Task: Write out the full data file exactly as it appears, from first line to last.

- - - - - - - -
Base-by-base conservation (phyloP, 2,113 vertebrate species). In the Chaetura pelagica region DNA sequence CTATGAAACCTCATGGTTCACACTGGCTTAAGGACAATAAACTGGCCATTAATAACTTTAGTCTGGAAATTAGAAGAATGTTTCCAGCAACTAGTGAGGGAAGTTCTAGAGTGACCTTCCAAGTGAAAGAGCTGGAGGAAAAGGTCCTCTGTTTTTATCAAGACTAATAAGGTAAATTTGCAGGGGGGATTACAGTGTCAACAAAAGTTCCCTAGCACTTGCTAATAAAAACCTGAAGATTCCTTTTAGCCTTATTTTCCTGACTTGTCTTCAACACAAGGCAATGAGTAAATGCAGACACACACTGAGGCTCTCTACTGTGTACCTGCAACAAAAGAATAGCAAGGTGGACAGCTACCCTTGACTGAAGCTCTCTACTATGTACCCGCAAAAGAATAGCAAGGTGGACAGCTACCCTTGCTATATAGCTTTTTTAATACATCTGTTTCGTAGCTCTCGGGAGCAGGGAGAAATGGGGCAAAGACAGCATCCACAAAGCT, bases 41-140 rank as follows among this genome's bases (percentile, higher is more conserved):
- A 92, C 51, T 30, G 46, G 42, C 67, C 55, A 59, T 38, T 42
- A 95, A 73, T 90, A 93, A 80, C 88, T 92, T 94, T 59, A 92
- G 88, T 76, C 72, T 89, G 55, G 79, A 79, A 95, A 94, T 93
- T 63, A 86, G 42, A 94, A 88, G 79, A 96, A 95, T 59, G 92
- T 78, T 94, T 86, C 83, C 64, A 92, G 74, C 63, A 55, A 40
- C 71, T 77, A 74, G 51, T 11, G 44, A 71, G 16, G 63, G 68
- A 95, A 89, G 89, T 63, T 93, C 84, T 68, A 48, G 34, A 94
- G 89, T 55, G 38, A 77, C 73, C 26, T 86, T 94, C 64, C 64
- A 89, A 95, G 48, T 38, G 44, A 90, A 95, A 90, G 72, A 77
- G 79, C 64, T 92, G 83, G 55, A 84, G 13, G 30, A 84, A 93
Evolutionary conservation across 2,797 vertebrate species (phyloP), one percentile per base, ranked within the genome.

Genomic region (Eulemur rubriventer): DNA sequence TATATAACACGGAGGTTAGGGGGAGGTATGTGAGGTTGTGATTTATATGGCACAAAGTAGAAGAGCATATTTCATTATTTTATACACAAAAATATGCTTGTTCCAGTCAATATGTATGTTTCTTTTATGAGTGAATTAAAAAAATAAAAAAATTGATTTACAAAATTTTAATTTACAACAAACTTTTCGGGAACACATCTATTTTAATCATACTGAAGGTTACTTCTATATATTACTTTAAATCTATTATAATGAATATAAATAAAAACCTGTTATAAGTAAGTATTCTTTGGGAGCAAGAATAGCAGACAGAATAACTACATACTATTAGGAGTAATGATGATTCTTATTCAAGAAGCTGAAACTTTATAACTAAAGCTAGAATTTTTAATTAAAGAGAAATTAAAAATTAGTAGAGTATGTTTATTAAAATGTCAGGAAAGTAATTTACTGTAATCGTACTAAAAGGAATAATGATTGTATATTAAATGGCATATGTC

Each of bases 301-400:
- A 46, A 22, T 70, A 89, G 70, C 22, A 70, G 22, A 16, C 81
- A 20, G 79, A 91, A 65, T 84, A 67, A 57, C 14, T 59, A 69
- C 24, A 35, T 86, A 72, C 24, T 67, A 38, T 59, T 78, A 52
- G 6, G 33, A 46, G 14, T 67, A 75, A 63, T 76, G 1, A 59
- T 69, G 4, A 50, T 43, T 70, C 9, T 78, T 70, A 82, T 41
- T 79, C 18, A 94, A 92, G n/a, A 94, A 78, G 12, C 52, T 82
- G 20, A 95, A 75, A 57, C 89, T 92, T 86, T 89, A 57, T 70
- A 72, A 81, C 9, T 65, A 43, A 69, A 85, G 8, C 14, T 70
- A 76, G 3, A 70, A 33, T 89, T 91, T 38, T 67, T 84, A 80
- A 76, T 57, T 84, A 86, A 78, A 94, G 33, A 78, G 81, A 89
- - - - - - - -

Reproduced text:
Base-by-base conservation (phyloP, 2,113 vertebrate species). In the Chaetura pelagica region DNA sequence CTATGAAACCTCATGGTTCACACTGGCTTAAGGACAATAAACTGGCCATTAATAACTTTAGTCTGGAAATTAGAAGAATGTTTCCAGCAACTAGTGAGGGAAGTTCTAGAGTGACCTTCCAAGTGAAAGAGCTGGAGGAAAAGGTCCTCTGTTTTTATCAAGACTAATAAGGTAAATTTGCAGGGGGGATTACAGTGTCAACAAAAGTTCCCTAGCACTTGCTAATAAAAACCTGAAGATTCCTTTTAGCCTTATTTTCCTGACTTGTCTTCAACACAAGGCAATGAGTAAATGCAGACACACACTGAGGCTCTCTACTGTGTACCTGCAACAAAAGAATAGCAAGGTGGACAGCTACCCTTGACTGAAGCTCTCTACTATGTACCCGCAAAAGAATAGCAAGGTGGACAGCTACCCTTGCTATATAGCTTTTTTAATACATCTGTTTCGTAGCTCTCGGGAGCAGGGAGAAATGGGGCAAAGACAGCATCCACAAAGCT, bases 41-140 rank as follows among this genome's bases (percentile, higher is more conserved):
- A 92, C 51, T 30, G 46, G 42, C 67, C 55, A 59, T 38, T 42
- A 95, A 73, T 90, A 93, A 80, C 88, T 92, T 94, T 59, A 92
- G 88, T 76, C 72, T 89, G 55, G 79, A 79, A 95, A 94, T 93
- T 63, A 86, G 42, A 94, A 88, G 79, A 96, A 95, T 59, G 92
- T 78, T 94, T 86, C 83, C 64, A 92, G 74, C 63, A 55, A 40
- C 71, T 77, A 74, G 51, T 11, G 44, A 71, G 16, G 63, G 68
- A 95, A 89, G 89, T 63, T 93, C 84, T 68, A 48, G 34, A 94
- G 89, T 55, G 38, A 77, C 73, C 26, T 86, T 94, C 64, C 64
- A 89, A 95, G 48, T 38, G 44, A 90, A 95, A 90, G 72, A 77
- G 79, C 64, T 92, G 83, G 55, A 84, G 13, G 30, A 84, A 93
Evolutionary conservation across 2,797 vertebrate species (phyloP), one percentile per base, ranked within the genome.

Genomic region (Eulemur rubriventer): DNA sequence TATATAACACGGAGGTTAGGGGGAGGTATGTGAGGTTGTGATTTATATGGCACAAAGTAGAAGAGCATATTTCATTATTTTATACACAAAAATATGCTTGTTCCAGTCAATATGTATGTTTCTTTTATGAGTGAATTAAAAAAATAAAAAAATTGATTTACAAAATTTTAATTTACAACAAACTTTTCGGGAACACATCTATTTTAATCATACTGAAGGTTACTTCTATATATTACTTTAAATCTATTATAATGAATATAAATAAAAACCTGTTATAAGTAAGTATTCTTTGGGAGCAAGAATAGCAGACAGAATAACTACATACTATTAGGAGTAATGATGATTCTTATTCAAGAAGCTGAAACTTTATAACTAAAGCTAGAATTTTTAATTAAAGAGAAATTAAAAATTAGTAGAGTATGTTTATTAAAATGTCAGGAAAGTAATTTACTGTAATCGTACTAAAAGGAATAATGATTGTATATTAAATGGCATATGTC

Each of bases 301-400:
- A 46, A 22, T 70, A 89, G 70, C 22, A 70, G 22, A 16, C 81
- A 20, G 79, A 91, A 65, T 84, A 67, A 57, C 14, T 59, A 69
- C 24, A 35, T 86, A 72, C 24, T 67, A 38, T 59, T 78, A 52
- G 6, G 33, A 46, G 14, T 67, A 75, A 63, T 76, G 1, A 59
- T 69, G 4, A 50, T 43, T 70, C 9, T 78, T 70, A 82, T 41
- T 79, C 18, A 94, A 92, G n/a, A 94, A 78, G 12, C 52, T 82
- G 20, A 95, A 75, A 57, C 89, T 92, T 86, T 89, A 57, T 70
- A 72, A 81, C 9, T 65, A 43, A 69, A 85, G 8, C 14, T 70
- A 76, G 3, A 70, A 33, T 89, T 91, T 38, T 67, T 84, A 80
- A 76, T 57, T 84, A 86, A 78, A 94, G 33, A 78, G 81, A 89